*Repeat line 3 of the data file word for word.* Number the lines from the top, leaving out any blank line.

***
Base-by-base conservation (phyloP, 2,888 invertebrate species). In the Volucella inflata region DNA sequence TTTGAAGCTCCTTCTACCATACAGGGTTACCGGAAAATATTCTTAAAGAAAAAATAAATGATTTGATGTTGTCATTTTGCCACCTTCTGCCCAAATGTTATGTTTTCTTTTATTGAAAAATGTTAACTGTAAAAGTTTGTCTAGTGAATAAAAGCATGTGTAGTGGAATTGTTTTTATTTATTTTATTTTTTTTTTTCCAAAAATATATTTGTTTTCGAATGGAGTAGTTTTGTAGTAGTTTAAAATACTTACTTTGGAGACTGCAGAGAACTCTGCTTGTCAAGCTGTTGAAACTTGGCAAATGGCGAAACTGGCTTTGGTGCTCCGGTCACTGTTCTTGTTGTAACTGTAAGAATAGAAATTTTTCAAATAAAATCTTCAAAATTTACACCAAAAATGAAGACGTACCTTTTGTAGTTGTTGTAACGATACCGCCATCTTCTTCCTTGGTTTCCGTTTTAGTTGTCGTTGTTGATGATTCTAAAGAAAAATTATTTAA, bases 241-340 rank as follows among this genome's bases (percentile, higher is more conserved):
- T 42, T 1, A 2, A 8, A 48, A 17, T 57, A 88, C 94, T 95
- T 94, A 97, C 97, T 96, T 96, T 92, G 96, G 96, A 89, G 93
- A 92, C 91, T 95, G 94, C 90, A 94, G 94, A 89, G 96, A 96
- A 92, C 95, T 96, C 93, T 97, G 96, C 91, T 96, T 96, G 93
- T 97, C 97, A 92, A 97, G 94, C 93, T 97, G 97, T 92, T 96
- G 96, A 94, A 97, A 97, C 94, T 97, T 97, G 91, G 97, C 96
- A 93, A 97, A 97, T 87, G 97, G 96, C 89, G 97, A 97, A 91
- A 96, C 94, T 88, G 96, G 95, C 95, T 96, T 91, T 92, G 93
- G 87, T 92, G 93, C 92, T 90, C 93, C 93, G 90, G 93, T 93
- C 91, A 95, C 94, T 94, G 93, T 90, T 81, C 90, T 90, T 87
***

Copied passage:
- T 94, A 97, C 97, T 96, T 96, T 92, G 96, G 96, A 89, G 93